This comes once again to kvmppc_hpte_hv_fault(), which sees that the
guest view of the HPTE has R/W permissions now, and sends the page
fault to kvmppc_book3s_hv_page_fault(), which requests write access to
the page, possibly triggering copy-on-write or whatever, and updates
the real HPTE to have R/W permissions and possibly point to a new page
of memory.

> 
> 2 questions here:
> 
> How does the host know that the page is actually r/w?

I assume you mean RO?  It looks up the memslot for the guest physical
address (which it gets from rev->guest_rpte), uses that to work out
the host virtual address (i.e. the address in qemu's address space),
looks up the Linux PTE in qemu's Linux page tables, and looks at the
_PAGE_RW bit there.

> How does this work on 970? I thought page faults always go straight to the guest there.

They do, which is why PPC970 can't do any of this.  On PPC970 we have
kvm->arch.using_mmu_notifiers == 0, and that makes the code pin every
page of guest memory that is mapped by a guest HPTE (with a Linux
guest, that means every page, because of the linear mapping).  On
POWER7 we have kvm->arch.using_mmu_notifiers == 1, which enables
host paging and deduplication of guest memory.

Paul.
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Alexander Graf - Nov. 26, 2012, 1:09 p.m.
On 24.11.2012, at 10:32, Paul Mackerras wrote:

> On Sat, Nov 24, 2012 at 10:05:37AM +0100, Alexander Graf wrote:
>> 
>> 
>> On 23.11.2012, at 23:13, Paul Mackerras <paulus@samba.org> wrote:
>> 
>>> On Fri, Nov 23, 2012 at 04:47:45PM +0100, Alexander Graf wrote:
>>>> 
>>>> On 22.11.2012, at 10:28, Paul Mackerras wrote:
>>>> 
>>>>> Currently, if the guest does an H_PROTECT hcall requesting that the
>>>>> permissions on a HPT entry be changed to allow writing, we make the
>>>>> requested change even if the page is marked read-only in the host
>>>>> Linux page tables.  This is a problem since it would for instance
>>>>> allow a guest to modify a page that KSM has decided can be shared
>>>>> between multiple guests.
>>>>>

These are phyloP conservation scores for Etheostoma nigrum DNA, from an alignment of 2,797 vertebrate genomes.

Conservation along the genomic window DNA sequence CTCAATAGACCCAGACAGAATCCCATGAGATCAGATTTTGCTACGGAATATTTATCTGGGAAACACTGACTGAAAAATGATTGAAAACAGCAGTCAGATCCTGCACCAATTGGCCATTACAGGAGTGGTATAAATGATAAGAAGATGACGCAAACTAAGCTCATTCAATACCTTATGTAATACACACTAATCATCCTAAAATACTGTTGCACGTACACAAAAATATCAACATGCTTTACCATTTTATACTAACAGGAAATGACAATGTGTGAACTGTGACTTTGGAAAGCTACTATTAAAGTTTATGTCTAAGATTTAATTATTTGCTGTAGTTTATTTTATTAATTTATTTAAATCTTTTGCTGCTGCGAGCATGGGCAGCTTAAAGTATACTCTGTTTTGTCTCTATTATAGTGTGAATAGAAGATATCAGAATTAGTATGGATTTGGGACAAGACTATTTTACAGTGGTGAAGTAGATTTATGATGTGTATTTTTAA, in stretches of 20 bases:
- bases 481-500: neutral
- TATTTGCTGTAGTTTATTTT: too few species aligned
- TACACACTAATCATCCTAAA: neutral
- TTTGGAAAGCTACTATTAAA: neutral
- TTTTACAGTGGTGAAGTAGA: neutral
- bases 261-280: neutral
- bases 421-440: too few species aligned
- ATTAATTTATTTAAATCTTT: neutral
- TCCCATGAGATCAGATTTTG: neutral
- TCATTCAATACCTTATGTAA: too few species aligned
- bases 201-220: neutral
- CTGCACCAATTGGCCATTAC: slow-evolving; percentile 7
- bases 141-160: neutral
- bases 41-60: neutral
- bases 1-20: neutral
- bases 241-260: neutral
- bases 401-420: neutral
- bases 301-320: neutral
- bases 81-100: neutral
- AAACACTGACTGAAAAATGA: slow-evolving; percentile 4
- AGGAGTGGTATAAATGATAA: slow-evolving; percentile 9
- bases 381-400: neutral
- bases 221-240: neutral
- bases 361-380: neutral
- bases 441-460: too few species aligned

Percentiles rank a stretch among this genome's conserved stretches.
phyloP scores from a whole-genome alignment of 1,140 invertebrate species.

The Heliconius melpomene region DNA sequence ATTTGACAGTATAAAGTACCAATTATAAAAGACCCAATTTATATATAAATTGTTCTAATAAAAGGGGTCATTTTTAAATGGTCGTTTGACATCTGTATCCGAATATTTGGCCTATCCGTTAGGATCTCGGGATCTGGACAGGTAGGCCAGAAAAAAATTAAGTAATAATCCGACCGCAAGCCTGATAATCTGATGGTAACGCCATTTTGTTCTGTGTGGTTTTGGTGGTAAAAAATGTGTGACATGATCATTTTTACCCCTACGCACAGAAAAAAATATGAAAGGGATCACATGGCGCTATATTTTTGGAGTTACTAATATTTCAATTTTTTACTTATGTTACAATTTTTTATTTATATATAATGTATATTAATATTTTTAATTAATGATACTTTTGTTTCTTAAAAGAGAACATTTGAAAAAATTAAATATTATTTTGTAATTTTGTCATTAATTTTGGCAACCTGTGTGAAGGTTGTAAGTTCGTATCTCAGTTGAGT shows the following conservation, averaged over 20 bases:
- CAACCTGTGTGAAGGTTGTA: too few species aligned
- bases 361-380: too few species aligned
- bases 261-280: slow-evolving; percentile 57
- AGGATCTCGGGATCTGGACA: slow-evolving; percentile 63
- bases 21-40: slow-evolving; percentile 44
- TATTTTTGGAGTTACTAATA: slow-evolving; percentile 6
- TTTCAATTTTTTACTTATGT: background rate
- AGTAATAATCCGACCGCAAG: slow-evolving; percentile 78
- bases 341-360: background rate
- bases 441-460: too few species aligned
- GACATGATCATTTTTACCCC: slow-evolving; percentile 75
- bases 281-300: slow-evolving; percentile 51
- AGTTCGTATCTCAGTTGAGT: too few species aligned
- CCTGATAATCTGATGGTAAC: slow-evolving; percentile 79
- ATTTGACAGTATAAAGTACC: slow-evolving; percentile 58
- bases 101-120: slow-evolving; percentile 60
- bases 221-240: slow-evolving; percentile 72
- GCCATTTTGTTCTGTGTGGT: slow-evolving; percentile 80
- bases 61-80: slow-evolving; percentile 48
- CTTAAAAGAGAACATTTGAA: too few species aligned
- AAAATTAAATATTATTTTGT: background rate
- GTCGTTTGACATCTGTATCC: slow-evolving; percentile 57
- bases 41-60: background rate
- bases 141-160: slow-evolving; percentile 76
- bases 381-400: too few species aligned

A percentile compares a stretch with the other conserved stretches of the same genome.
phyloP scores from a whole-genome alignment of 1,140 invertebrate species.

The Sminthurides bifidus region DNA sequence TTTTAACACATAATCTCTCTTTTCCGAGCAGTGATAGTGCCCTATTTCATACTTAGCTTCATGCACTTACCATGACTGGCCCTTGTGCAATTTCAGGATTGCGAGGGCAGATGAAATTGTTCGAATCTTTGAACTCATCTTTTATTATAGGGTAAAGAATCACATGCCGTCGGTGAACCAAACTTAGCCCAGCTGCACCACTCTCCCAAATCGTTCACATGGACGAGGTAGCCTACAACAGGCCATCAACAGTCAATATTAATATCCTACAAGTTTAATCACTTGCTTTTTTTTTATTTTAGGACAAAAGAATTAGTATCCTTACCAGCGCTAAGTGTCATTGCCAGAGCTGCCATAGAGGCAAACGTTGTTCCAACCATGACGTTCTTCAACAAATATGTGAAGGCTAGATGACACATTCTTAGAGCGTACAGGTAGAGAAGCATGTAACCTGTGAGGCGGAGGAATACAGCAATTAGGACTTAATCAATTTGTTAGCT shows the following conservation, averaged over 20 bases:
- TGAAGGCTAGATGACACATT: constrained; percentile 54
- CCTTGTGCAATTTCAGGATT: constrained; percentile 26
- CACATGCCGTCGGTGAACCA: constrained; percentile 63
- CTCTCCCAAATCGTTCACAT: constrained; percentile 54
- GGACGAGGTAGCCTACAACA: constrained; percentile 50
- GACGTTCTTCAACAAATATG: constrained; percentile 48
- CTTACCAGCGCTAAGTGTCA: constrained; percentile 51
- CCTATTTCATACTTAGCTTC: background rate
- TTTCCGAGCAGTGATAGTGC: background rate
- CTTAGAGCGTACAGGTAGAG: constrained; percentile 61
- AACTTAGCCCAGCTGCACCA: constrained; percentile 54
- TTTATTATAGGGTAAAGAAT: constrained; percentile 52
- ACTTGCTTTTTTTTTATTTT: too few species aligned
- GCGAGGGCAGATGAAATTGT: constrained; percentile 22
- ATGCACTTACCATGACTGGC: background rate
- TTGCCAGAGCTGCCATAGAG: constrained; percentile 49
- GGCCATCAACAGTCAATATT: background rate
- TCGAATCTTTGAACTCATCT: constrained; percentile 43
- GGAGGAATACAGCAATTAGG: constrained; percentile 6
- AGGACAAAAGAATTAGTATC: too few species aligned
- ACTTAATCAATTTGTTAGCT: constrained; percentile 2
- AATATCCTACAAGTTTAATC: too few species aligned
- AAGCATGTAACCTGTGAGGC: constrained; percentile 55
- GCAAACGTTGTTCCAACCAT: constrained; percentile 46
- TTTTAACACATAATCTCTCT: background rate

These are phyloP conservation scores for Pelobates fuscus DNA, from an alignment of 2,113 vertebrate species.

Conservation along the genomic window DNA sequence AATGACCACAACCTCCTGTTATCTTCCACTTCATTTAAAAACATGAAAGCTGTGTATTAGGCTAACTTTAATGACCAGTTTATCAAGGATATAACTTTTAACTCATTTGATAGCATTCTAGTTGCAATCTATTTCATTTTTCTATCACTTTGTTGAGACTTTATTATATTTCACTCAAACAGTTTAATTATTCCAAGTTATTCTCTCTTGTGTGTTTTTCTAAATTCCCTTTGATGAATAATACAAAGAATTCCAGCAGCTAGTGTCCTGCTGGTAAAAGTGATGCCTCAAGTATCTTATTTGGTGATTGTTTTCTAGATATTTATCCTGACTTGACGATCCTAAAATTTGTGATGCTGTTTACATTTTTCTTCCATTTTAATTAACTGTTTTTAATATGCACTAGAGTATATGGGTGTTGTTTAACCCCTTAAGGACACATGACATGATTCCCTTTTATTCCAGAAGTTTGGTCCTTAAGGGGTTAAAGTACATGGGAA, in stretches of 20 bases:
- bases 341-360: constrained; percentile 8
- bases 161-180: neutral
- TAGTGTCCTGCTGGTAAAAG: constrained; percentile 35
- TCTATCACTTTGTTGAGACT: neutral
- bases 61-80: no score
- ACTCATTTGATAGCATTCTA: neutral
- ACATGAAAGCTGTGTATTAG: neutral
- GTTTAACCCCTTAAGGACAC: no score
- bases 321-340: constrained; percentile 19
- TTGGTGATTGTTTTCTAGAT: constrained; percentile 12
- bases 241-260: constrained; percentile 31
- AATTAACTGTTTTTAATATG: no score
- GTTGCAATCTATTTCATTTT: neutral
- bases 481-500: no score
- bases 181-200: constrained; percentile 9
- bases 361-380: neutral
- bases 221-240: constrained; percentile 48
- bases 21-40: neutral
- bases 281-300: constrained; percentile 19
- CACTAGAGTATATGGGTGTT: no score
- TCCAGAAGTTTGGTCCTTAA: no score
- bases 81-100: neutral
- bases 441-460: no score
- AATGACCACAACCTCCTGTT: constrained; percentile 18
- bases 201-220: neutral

>>>>> To fix this, if the new permissions for the page allow writing, we need
>>>>> to look up the memslot for the page, work out the host virtual address,
>>>>> and look up the Linux page tables to get the PTE for the page.  If that
>>>>> PTE is read-only, we reduce the HPTE permissions to read-only.
>>>> 
>>>> How does KSM handle this usually? If you reduce the permissions to R/O, how do you ever get a R/W page from a deduplicated one?
>>> 
>>> The scenario goes something like this:
>>> 
>>> 1. Guest creates an HPTE with RO permissions.
>>> 2. KSM decides the page is identical to another page and changes the
>>>  HPTE to point to a shared copy.  Permissions are still RO.
>>> 3. Guest decides it wants write access to the page and does an
>>>  H_PROTECT hcall to change the permissions on the HPTE to RW.
>>> 
>>> The bug is that we actually make the requested change in step 3.
>>> Instead we should leave it at RO, then when the guest tries to write
>>> to the page, we take a hypervisor page fault, copy the page and give
>>> the guest write access to its own copy of the page.
>>> 
>>> So what this patch does is add code to H_PROTECT so that if the guest
>>> is requesting RW access, we check the Linux PTE to see if the
>>> underlying guest page is RO, and if so reduce the permissions in the
>>> HPTE to RO.
>> 
>> But this will be guest visible, because now H_PROTECT doesn't actually mark the page R/W in the HTAB, right?
> 
> No - the guest view of the HPTE has R/W permissions.  The guest view
> of the HPTE is made up of doubleword 0 from the real HPT plus
> rev->guest_rpte for doubleword 1 (where rev is the entry in the revmap